Appeal from the Circuit Court for the Seventeenth Judicial Circuit, Broward County; Eli Breger, Judge; L.T. Case No. 09-26853 CACE13.
Robert McLean appeals a final judgment of foreclosure entered in favor of JP Morgan Chase Bank ("Chase") as Trustee for holders of certain mortgage pass-through certificates. We reverse, concluding that the trial court erred in entering summary judgment in Chase's favor, where the record lacked any evidence that Chase had standing to foreclose at the time the lawsuit was filed.
On May 11, 2009, Chase filed a two-count mortgage foreclosure action against the appellant, Robert McLean. The complaint generally alleged that McLean had defaulted under the note and mortgage, and that Chase was "the legal and/or equitable owner and holder of the Note and Mortgage and has the right to enforce the loan documents." Count I of the complaint was entitled "Mortgage Foreclosure," while Count II was entitled "Reestablishment of Lost Note." Count II alleged that Chase "is not in possession of the subject Promissory Note and [Chase] cannot reasonably obtain possession of said Note because it is lost, stolen, or destroyed." The copy of the mortgage attached to the complaint stated that the lender was American Brokers Conduit and that the mortgagee was MERS.
McLean filed a motion to dismiss, which the trial court denied on April 7, 2010. However, in the order denying McLean's motion to dismiss, the trial court ordered Chase to file and serve within fifteen days "a copy of the assignment by which it obtained its rights and standing to proceed in this cause . . . ." In compliance with the trial court's order, Chase filed an Assignment of Mortgage, which reflected that MERS assigned the mortgage to Chase. However, the Assignment of Mortgage was signed by MERS representatives on May 14, 2009, three days after Chase filed the instant foreclosure complaint.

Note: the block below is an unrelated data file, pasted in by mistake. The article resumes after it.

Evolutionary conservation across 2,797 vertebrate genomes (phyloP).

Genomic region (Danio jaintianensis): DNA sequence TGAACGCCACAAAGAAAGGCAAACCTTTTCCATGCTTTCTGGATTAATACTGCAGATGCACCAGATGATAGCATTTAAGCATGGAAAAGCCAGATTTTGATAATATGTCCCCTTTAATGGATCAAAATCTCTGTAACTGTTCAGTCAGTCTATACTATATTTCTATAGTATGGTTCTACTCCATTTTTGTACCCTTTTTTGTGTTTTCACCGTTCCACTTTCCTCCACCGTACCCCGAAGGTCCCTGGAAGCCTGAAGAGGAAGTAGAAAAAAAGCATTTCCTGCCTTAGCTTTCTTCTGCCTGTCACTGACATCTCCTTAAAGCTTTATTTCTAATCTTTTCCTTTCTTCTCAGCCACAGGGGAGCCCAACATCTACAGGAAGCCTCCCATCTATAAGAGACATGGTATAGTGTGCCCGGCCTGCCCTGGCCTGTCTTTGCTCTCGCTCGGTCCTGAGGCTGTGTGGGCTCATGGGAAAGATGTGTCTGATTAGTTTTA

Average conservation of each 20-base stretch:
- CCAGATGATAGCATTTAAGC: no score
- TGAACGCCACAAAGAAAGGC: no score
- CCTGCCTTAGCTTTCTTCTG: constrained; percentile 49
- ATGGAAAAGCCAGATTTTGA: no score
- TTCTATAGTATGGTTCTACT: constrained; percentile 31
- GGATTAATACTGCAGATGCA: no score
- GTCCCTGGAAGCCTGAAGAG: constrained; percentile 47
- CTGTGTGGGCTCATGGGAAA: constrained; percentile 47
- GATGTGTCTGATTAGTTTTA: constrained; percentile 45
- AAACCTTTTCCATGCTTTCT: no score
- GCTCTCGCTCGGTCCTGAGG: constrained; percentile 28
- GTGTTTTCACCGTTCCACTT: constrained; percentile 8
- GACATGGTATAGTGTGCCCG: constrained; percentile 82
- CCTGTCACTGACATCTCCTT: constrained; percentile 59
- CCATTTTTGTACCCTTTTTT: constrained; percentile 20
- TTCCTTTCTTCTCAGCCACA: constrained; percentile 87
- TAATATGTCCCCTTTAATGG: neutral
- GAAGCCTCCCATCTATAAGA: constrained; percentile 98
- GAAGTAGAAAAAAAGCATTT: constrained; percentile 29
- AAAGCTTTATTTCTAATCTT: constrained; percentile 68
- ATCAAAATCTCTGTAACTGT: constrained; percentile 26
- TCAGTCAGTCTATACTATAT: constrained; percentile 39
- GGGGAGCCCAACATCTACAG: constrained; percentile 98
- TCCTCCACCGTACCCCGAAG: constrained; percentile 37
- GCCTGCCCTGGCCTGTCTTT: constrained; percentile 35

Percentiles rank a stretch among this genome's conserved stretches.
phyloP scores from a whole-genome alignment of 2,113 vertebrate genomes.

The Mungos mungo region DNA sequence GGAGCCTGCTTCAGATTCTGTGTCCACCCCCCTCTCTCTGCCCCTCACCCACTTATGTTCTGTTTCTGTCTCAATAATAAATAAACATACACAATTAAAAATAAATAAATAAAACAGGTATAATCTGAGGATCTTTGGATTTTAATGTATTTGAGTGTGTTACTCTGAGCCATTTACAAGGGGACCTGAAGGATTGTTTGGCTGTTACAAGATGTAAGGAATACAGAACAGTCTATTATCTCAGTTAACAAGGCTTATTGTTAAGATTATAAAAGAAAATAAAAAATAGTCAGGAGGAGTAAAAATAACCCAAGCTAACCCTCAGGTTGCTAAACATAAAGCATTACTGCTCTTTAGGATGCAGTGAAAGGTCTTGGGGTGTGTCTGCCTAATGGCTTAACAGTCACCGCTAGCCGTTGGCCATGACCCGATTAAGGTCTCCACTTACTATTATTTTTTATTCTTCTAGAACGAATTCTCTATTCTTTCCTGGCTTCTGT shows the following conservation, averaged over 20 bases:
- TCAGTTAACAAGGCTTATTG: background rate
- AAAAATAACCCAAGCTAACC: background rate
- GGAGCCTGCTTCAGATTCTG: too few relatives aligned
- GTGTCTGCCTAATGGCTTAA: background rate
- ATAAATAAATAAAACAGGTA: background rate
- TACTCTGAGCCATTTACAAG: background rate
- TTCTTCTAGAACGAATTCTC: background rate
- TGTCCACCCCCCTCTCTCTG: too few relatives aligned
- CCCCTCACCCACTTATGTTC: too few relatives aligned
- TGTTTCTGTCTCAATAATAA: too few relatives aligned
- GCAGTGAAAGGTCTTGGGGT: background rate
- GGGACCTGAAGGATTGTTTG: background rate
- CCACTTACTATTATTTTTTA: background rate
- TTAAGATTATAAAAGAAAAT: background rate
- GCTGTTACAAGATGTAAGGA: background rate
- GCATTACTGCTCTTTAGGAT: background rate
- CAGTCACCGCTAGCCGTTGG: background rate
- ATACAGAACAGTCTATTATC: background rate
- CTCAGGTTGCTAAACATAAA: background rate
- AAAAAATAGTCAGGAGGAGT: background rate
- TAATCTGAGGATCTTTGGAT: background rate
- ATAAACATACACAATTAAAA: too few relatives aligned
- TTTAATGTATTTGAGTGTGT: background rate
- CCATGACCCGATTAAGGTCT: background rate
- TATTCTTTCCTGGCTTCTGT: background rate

McLean filed a second motion to dismiss, arguing that Chase did not have standing to file its complaint because on the date of filing, May 11, 2009, Chase was not the owner of the Note and Mortgage. The trial court denied McLean's second motion to dismiss. Subsequently, on May 13, 2010, McLean filed an Answer and Affirmative Defenses, raising various affirmative defenses, including the defense that Chase did not have standing to file its complaint.
Subsequently, Chase filed the original note and mortgage, as well as a reply to McLean's affirmative defenses. The original note bore a special endorsement, stating: "Pay to the Order of JPMorgan Chase Bank, N.A., as Trustee Without Recourse By: American Brokers Conduit." The endorsement to the note was not dated.